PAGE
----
Goldfinches return–it must be spring!

Goldfinch enjoying nyger seed at our backyard feeder.

Goldfinch enjoying nyger seed at our backyard feeder.

Dave filled our bird feeders to the top last weekend.  What perfect timing!   We have two–one for the sparrows and chickadees and one for the finches–and chickadees as well.   The squirrels are foiled by the sparrow bird feeder–they really cannot get onto or into that model! It is smooth all over and the lid screws down tight, so they are flummoxed.  It isn’t easy to flummox a squirrel.  They may be rodents, but they would take over the world if they could figure out how to cross a street.  Some of the seed invariably drops to the ground, for the enjoyment of pigeons, mourning doves and other ground feeders.

Our long wire mesh feeder is filled with nyger (a kind of thistle) seed.  The individual seed is tiny, but doesn’t fall out of the feeder easily.  The top of this feeder also screws down tightly, so the squirrels hang on it and can pull out seeds, but cannot dig into it.  Wednesday we saw a pair of goldfinches on the feeder. The iridescent golden yellow of the male, the subtler yellow brown of the female–hooray!  That is the whole reason I bought that feeder.  After reading in the local paper a few years ago that if I put out a thistle feeder, goldfinches would come, I had to have one.  Just like the baseball field of movie legend, the promise came true.  By the middle of summer we will have three or four goldfinch couples feeding in our yard.  Somehow they work a deal with the squirrels, because we see our furry neighbors as well.

The robin’s nest in our flowering crab out front still has the robin’s nest from last year.  We don’t know if they return to the same nest.  I’ve heard the robins outside, but don’t know when to expect them to start raising a family.  We were surprised they nested right by the front door last spring, other than the fact there are just the two of us, Dave and I, coming and going most of the time.

Spring is everywhere, in the midst of strong winds and the threat of snow on Monday.  What would April be if we didn’t get snow?  The crocuses are pushing through the bricks, the morning glories are sprouting.  Tulips have shoots and the crab tree has buds. Our honeysuckle is greening up as well.  With so many windows in our house, I can track hourly the growing of shoots and buds!  There are some advantages to growing older–having time to pay attention to details.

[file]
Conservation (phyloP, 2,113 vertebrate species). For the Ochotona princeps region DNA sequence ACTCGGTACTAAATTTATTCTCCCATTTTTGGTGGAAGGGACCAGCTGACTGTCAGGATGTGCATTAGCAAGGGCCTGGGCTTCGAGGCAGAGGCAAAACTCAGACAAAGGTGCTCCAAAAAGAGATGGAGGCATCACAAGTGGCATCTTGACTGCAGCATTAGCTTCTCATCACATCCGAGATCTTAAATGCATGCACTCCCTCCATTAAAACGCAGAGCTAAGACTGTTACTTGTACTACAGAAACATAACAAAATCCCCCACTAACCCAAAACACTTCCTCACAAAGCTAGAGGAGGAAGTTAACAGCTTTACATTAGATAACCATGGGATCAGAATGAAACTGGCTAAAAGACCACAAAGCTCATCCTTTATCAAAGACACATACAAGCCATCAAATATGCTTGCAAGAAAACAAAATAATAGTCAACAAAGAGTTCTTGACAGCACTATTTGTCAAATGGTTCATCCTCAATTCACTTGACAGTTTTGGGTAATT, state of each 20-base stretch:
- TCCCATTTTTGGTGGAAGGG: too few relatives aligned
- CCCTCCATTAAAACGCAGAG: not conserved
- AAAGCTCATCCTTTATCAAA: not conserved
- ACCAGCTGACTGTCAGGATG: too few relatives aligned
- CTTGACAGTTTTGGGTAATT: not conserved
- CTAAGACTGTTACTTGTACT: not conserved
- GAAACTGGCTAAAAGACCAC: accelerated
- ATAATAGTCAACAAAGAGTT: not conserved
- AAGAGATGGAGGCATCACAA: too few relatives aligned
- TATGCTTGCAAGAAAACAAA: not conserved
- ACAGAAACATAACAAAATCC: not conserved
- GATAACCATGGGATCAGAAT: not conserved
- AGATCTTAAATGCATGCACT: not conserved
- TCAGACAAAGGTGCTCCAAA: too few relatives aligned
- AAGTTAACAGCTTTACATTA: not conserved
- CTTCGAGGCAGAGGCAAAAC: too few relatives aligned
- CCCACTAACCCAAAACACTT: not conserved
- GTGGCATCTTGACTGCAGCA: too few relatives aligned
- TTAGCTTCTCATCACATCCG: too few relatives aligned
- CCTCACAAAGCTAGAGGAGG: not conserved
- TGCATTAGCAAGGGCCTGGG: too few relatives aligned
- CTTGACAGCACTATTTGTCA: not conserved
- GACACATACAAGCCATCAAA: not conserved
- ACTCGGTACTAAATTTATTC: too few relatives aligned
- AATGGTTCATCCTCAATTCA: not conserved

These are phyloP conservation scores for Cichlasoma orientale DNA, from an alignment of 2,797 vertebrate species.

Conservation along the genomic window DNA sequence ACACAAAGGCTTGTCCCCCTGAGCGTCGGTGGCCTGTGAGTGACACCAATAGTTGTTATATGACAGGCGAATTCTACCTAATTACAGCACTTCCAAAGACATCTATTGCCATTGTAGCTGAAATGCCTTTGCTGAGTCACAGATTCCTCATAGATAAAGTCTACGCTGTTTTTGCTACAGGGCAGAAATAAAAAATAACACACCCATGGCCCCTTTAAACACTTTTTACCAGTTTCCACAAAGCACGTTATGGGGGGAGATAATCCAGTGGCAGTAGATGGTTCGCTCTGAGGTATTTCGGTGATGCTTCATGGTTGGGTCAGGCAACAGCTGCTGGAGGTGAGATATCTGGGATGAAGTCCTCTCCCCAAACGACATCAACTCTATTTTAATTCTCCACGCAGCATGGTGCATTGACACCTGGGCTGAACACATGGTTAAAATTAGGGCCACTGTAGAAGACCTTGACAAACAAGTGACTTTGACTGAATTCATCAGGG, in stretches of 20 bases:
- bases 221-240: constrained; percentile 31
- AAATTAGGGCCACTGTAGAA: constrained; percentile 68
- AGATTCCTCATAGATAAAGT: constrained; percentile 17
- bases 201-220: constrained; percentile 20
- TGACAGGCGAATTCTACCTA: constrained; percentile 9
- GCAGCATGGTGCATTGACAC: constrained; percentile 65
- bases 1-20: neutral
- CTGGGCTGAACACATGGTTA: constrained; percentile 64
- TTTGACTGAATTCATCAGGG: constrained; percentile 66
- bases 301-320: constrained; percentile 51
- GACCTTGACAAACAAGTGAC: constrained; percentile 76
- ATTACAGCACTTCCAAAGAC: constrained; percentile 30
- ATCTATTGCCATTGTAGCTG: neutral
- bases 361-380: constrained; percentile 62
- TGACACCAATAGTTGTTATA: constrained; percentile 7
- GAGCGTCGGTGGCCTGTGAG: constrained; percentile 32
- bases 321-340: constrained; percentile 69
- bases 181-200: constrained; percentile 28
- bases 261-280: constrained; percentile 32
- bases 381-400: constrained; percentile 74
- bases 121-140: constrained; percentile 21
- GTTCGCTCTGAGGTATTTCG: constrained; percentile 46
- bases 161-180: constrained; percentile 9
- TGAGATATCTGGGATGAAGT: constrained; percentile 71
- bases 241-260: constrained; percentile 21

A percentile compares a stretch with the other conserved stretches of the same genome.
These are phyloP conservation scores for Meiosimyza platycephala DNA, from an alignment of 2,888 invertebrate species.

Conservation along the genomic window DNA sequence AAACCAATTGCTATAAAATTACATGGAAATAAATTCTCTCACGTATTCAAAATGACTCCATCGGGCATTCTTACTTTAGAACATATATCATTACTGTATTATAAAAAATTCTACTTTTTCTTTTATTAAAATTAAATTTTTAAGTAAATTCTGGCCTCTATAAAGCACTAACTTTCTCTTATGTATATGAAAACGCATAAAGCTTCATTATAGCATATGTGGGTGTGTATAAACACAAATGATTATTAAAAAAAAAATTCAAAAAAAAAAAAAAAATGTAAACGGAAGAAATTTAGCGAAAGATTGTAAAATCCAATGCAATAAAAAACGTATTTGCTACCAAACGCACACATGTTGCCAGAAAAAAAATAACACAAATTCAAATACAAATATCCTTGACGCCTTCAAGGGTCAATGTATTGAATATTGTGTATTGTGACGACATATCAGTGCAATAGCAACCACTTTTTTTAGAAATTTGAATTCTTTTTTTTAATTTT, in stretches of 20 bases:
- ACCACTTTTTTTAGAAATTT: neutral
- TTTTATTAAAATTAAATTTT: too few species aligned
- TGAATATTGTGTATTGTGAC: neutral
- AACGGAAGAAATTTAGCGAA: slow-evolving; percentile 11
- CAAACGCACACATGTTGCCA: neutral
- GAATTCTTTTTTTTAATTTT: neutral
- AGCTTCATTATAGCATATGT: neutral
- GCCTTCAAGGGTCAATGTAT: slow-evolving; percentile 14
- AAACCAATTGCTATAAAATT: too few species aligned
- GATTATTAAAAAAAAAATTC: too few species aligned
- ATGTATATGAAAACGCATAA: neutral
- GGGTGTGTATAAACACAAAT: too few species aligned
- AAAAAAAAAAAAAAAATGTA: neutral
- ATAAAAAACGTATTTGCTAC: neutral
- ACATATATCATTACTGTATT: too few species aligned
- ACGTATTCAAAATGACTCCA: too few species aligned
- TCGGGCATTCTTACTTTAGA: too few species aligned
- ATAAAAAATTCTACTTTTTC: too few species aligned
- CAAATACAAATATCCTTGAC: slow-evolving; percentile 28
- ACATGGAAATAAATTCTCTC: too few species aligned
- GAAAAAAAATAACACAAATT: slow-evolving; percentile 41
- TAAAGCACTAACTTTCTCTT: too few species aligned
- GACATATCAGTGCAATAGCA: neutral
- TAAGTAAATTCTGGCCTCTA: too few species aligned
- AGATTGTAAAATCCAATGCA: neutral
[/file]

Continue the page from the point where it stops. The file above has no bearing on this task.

Yesterday we went to the park with our grandsons. We grilled some brats and hot dogs, much appreciated by all.  We ate too many potato chips–the reason we never buy them except for special occasions.  Boys are amazing–climbing, running, jumping, digging.  They had a great time, as did we.  If felt good to feel the sun on our backs.

Later on all of us gathered at Jen and Rich’s house for a hamburger cookout.  This get-together opened the season of fun times together for celebrating lots of birthdays and special occasions.  The Cousins–Julia, Andrew and Beck–ran from back to front, playing, digging, kicking balls, performing a “show.”  It is always gratifying to see everyone together again.

Three cheers for the grass, the trees, the flowers and the growing of children and family bonds.  Renewal abounds!


An old wedding dress…

Julia with her fancy "up do"

I have been involved in “e-tailing” for almost four years now.   I own and operate three virtual stores.  One of these stores markets antique and vintage items.   While checking out the competition recently, I focused on the category of used wedding gowns.  The ones that sold fetched good prices.

Vintage clothing is not a category in my shop.  I have an “accessories section” for leather gloves from my mother and aunt and some vintage scarves I’ve collected over the years.  I wore scarves wrapped around my head as headbands or ponytail adornments in the 1970s and tied in fancy bows or knots around my neck in the 1980s.   Otherwise, I never keep clothing, except for the lovely satin wedding gown up in our attic.  It has been in the family since 1942.

My mother chose this dress it for her wartime wedding that year, and my sister and I chose it for our weddings in 1968.   However, my niece and daughters did not want to wear it for their 1990, 1999 and 2000 weddings.

My 8-yr old granddaughter, Julia, spent the day at our house this past Monday because her school had a “non-pupil contact day.”  I told her about the dress while I looked through old pictures to use in listing the item.   She looked at wedding pictures of my mother, my sister and me in the dress, and then pictures of her mother and her aunt in their wedding gowns.

She wondered aloud why her mother and her aunt did not want to wear the shiny satin gown with a sweetheart neckline, rucked  (fabric sewn into folds) bodice, long tight sleeves and a cathedral train.   I explained that they wanted different kinds of weddings than the older generations did.   “Oh, I can see that,” as she explained the differences she had noticed between our formal church weddings and  the smaller gatherings in an old historic home for her mother and a city park for her aunt.

After a pause, she wistfully commented that it was nice when things were passed down.  I asked her if she wanted the dress and she softly answered, “Yes.”  I quickly replied, “I will save the dress for you. It is yours.  Do you want to see it?”  Oh yes, she did!   I took her up to the bedroom and flipped opened the window of the “acid free chamber” in the box where the gown has been stored since I had it cleaned and  preserved.  I explained the fabric was called a “blush” satin because it was originally white, but turned a cream color over time.

When I said, “Grandpa will put this right back in storage,” she smiled a big smile, then added,  “I won’t be getting married for a long, long time.”

So, I’m not selling the dress, for all the right reasons!